Louisiana Land Title Legend

Rumor: Lawyer provides a caustic response when asked to demonstrate that the title to a Louisiana property was held before 1803.

  • Published

Claim:   Lawyer provides a caustic response when asked to demonstrate that the title to a Louisiana property was held before 1803.


Example:   [Collected on the Internet, 1999]

A New Orleans lawyer sought a FHA (Federal Housing Administration) loan for a client. He was told the loan would be granted if he could prove satisfactory title to a parcel of property being offered as collateral. The title to the property dated back to 1803, which took the lawyer three months to track down.

After sending the information to the FHA, he received the following reply:

Upon review of your letter adjoining your client’s loan application, we note that the request is supported by an Abstract of Title. While we compliment the able manner in which you have prepared and presented the application, we must point out that you have only cleared title to the proposed collateral back to 1803. Before final approval can be accorded, it will be necessary to clear the title back to its origin.

Annoyed, the lawyer responded as follows:

Your letter regarding title in Case No. 189156 has been received. I note that you wish to have title extended further than the 194 years covered by the present application. I was unaware that any educated person in this country, particularly those working in the property area, would not know that Louisiana was purchased by the U.S. from France in 1803, the year of origin identified in our application. For the edification of uninformed FHA bureaucrats, the title to the land prior to U.S. ownership was obtained from France, which had acquired it by Right of Conquest from Spain. The land came into possession of Spain by Right of Discovery made in the year 1492 by a sea captain named Christopher Columbus, who had been granted the privilege of seeking a new route to India by the then reigning monarch, Isabelle. The good queen, being a pious woman and careful about titles, almost as much as the FHA, took the precaution of securing the blessing of the Pope before she sold her jewels to fund Columbus’ expedition. Now the Pope, as I’m sure you know, is the emissary of Jesus Christ, the Son of God. And God, it is commonly accepted, created this world. Therefore, I believe it is safe to presume that He also made that part of the world called Louisiana. He, therefore, would be the owner of origin. I hope to hell you find His original claim to be satisfactory. Now, may we have our damn loan?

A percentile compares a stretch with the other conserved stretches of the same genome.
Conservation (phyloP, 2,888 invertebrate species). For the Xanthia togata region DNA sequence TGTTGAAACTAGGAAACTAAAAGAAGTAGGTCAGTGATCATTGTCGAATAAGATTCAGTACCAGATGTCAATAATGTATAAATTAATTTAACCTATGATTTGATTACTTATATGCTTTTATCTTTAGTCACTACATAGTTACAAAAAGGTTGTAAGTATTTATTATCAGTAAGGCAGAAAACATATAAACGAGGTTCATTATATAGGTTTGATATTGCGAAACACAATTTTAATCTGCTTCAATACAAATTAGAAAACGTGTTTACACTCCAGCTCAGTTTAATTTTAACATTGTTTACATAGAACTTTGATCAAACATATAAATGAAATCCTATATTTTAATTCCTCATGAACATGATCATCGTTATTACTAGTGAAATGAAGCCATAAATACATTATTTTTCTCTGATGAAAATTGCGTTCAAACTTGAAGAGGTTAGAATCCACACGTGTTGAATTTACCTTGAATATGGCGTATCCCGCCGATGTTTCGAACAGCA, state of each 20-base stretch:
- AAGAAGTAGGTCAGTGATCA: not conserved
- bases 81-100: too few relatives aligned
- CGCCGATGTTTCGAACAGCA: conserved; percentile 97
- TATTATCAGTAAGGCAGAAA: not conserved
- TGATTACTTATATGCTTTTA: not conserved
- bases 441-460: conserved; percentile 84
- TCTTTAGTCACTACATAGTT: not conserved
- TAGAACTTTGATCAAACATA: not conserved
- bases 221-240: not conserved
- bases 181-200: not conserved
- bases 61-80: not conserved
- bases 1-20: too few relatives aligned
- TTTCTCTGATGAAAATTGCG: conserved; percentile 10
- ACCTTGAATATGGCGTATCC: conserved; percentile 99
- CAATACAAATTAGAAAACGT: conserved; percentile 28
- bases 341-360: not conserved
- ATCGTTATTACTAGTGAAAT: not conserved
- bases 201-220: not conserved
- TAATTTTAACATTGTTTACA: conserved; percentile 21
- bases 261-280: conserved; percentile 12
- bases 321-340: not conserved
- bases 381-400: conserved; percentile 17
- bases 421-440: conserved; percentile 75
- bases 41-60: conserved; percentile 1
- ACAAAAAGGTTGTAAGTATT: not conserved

They got it.


Origins:   The tale recounted above is an embellished version of a piece of legal humor that is periodically dusted off and circulated anew, always as a “true story.” In 2006 it was updated with references to Hurricane Katrina and set loose again, and since 2008 it has been circulated as an account of a case supposedly handled by Barack Obama.